Unfortunately, rejection can be a very real outcome of applying to private schools in L.A. The competition is fierce and you can emerge from the process without one single acceptance letter. After all that work, you still don’t have a private school where you can send your child.
The bottom line: too many applications for too few spots. Not enough private elementary schools. Those are the cold, hard facts about private elementary schools in L.A.
That does little to comfort those parents who find themselves in this situation. It’s impossible to know what really happened to cause your family to get rejection letters. Child too young? Too many boys? Too many siblings? We talk about the reasons behind rejection letters in Beyond The Brochure: An Insider’s Guide To Private Elementary Schools In Los Angeles.
As you know, from our book and this blog, my co-authors and I believe there’s a great private elementary school out there for every family. It may not be the one you had your heart set on. It may not be this week, this month or even this year. But, if you think you want a private school education for your child, don’t give up.
· Whatever you do, don’t let this temporary setback deter you from seeking the best education possible for your child, whether public or private. It’s out there. Waiting for your family.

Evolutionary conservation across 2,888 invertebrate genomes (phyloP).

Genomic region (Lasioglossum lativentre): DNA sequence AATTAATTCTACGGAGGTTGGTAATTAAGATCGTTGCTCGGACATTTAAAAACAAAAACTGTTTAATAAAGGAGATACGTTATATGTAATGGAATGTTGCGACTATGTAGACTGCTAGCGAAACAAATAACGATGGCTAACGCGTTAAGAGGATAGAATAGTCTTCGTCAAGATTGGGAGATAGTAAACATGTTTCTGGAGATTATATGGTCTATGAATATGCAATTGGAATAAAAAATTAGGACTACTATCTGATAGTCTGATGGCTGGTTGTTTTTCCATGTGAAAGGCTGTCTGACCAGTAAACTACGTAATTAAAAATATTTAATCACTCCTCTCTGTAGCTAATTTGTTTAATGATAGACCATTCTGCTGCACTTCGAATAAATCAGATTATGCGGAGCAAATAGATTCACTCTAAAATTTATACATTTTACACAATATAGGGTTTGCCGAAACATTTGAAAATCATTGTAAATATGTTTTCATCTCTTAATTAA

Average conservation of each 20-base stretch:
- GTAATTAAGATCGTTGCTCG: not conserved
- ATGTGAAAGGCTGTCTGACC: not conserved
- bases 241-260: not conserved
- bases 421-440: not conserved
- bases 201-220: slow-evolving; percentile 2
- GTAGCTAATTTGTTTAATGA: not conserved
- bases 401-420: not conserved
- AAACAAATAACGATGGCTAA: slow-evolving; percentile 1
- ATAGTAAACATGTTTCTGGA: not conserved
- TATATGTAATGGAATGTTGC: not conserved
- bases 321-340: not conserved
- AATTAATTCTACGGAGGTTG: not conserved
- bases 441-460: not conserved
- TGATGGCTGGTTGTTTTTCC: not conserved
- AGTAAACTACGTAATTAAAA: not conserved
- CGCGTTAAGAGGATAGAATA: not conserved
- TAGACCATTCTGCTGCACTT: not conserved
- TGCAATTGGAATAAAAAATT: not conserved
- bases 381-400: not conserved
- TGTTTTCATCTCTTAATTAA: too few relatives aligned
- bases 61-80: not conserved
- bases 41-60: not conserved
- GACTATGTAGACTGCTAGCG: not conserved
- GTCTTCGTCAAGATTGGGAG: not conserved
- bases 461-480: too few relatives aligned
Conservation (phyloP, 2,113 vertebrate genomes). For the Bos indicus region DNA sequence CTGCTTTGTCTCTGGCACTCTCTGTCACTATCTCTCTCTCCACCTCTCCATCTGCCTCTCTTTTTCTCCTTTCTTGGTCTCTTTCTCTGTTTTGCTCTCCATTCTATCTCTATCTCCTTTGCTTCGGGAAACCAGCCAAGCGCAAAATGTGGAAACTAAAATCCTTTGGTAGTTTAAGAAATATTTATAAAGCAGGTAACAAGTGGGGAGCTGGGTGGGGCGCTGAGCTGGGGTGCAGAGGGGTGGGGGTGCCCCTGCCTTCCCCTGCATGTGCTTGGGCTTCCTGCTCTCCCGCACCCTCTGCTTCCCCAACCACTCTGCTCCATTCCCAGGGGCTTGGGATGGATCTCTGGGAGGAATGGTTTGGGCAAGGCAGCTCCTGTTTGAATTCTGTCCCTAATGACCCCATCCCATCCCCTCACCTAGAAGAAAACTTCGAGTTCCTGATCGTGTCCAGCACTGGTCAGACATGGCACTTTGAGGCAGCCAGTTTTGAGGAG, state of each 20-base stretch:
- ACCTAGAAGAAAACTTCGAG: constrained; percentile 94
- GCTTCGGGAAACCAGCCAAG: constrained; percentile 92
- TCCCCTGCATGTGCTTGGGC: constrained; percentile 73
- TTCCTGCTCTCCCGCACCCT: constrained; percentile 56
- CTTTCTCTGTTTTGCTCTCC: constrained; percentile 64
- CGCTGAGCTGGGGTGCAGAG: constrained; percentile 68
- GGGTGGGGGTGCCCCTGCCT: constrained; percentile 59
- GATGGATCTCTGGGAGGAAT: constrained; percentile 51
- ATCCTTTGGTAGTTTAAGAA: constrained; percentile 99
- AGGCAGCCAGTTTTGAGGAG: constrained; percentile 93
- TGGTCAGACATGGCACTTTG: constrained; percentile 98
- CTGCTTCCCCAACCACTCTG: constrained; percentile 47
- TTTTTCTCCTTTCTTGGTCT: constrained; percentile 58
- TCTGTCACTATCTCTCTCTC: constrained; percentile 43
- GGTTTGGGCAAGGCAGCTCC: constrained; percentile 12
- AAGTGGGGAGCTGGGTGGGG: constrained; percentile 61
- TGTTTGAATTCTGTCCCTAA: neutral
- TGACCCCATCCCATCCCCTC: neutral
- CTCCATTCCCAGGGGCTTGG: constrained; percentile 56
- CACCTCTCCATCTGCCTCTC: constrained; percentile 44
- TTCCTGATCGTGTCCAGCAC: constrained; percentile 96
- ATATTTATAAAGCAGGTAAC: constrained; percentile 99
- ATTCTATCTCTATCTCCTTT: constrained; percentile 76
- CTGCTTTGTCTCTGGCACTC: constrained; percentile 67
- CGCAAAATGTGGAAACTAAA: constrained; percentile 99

In the April issue of O, The Oprah Magazine, there’s a wonderful article called, Feeling Good. One exercise called Optimism 101 is especially relevant to handling rejection letters.
Here’s an excerpt from the article:
Martin Seligman, PhD, the father of positive psychology, gave us a quick lesson on a classic optimism-boosting exercise—which he calls the ABCDEs. The goal, Seligman says, is to get you to stop thinking pessimistically, rather than teach you to start thinking optimistically (which rarely works). “This fix isn’t instantaneous,” he says. “But we’ve done studies on it involving thousands of subjects, and we know it’s effective.” So the next time you experience a setback—anything from a leaky faucet to a fight with a friend—walk yourself through these five steps:
A. Name the adversity, or problem.
(For example: “I didn’t get a call back after my job interview.”)
B. List your beliefs.
These are your initial reactions to the problem. (“The interviewer saw right through me. I don’t deserve that position. And he could probably tell I don’t believe in myself. I’m sure the other applicants are smarter, younger, and more qualified than I am.”)
C. Identify the consequences of your beliefs.
(“I’m going to quit my job search so I don’t have to suffer through this feeling of failure again.”)
D. Formulate a disputation of your beliefs.
Pessimistic reactions are often overreactions, so start by correcting distorted thoughts. (“I probably didn’t feel confident because that position wasn’t the best fit. It’s only a matter of time before I find an opportunity that’s right for me. And now that I’ve had practice, I will be better prepared to present my best self.”)
E. Describe how energized and empowered you feel now.
(“I’m more motivated to keep looking for a job that makes me happy. I won’t let fear stand in my way.”)
Practice this exercise as often as possible, and when you can, take time to write out the ABCDEs. Eventually, the sequence will become a habitual thought process. Seligman found that his subjects were still using the technique four years after he taught it to them.